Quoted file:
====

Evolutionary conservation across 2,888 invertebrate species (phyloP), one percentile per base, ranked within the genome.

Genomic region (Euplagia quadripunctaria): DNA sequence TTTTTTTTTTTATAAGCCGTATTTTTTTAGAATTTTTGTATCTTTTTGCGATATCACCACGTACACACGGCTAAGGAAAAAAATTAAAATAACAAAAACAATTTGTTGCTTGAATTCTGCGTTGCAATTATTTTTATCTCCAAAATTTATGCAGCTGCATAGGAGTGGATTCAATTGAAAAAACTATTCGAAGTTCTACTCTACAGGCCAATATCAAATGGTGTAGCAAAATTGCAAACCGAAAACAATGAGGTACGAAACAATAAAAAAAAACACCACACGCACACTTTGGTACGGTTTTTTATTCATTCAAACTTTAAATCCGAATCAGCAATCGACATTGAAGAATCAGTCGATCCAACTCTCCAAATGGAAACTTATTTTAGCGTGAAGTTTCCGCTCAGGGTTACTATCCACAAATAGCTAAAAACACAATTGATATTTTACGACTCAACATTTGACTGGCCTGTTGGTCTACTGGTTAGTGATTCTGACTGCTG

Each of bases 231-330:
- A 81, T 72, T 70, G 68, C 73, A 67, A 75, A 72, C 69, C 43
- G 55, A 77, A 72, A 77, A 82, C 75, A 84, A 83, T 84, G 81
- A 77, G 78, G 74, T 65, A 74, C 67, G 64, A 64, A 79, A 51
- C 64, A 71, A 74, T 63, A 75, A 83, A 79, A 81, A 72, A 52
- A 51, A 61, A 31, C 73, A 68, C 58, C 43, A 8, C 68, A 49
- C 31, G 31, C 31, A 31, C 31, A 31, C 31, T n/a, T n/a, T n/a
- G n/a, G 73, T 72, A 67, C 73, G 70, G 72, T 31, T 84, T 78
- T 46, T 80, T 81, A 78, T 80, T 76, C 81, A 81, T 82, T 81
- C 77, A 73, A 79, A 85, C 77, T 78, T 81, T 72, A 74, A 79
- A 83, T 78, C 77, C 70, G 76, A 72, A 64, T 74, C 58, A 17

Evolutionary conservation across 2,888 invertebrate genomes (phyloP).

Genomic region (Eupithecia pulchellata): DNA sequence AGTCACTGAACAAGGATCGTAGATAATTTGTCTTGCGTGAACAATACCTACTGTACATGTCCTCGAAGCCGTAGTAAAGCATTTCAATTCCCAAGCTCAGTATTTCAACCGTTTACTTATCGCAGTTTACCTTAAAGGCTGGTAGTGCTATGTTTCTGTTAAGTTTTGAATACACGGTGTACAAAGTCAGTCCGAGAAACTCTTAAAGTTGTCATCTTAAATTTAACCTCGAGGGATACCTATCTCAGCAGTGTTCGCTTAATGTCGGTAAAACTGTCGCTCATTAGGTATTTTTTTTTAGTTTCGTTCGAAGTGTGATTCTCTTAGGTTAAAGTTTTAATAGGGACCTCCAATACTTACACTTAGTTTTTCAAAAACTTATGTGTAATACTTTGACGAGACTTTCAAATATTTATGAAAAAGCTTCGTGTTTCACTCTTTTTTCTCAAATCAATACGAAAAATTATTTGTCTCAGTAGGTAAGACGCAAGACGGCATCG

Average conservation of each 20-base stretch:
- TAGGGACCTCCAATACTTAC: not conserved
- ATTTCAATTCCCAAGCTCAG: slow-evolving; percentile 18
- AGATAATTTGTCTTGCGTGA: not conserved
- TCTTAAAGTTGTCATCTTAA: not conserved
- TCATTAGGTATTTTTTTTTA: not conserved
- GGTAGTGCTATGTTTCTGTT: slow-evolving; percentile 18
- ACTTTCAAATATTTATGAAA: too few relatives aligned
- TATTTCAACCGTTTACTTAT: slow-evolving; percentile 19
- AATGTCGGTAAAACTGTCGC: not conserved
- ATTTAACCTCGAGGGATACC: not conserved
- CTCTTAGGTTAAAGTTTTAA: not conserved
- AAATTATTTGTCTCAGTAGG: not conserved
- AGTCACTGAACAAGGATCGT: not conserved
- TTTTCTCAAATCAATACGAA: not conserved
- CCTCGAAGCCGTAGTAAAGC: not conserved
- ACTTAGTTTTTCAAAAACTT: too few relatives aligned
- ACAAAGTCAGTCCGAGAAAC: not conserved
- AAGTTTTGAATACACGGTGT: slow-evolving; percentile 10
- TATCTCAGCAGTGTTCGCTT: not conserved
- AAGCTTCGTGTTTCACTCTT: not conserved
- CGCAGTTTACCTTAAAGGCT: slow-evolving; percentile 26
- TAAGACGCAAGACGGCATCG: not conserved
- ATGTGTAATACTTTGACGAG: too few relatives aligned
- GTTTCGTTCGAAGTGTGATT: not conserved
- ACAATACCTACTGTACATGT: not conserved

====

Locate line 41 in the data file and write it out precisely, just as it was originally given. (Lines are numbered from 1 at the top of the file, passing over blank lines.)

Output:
- ACAATACCTACTGTACATGT: not conserved